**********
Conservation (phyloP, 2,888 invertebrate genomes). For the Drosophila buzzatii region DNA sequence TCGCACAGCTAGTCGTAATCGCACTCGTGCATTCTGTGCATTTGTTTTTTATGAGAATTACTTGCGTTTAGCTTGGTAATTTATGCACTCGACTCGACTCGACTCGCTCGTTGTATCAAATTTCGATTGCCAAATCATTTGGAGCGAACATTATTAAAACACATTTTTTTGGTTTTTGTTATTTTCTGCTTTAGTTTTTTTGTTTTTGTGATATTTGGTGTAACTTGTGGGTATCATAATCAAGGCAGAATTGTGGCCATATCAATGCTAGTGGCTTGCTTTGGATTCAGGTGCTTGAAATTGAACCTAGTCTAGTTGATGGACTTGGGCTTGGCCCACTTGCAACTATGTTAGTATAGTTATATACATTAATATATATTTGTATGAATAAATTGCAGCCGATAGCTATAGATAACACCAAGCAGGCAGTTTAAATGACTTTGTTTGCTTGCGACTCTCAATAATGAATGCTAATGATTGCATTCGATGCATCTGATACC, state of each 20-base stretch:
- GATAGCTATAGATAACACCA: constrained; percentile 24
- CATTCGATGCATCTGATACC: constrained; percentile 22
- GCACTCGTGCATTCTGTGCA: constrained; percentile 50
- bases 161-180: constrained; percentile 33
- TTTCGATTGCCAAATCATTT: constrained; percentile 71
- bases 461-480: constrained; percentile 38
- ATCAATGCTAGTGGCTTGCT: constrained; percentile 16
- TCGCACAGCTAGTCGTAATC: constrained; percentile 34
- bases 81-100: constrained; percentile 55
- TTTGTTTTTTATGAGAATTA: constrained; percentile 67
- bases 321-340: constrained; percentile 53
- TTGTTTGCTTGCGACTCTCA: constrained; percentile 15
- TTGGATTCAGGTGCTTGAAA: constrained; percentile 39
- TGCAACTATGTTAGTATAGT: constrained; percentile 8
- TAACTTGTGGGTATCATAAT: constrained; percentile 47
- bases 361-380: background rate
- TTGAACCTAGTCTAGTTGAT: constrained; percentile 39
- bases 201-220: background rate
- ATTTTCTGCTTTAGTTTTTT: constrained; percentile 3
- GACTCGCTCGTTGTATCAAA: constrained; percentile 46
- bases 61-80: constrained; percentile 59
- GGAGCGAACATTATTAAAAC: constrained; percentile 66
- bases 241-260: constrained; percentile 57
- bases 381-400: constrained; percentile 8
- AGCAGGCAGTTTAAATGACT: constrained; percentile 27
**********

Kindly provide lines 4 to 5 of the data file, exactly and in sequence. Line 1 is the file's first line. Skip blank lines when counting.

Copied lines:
- GCACTCGTGCATTCTGTGCA: constrained; percentile 50
- bases 161-180: constrained; percentile 33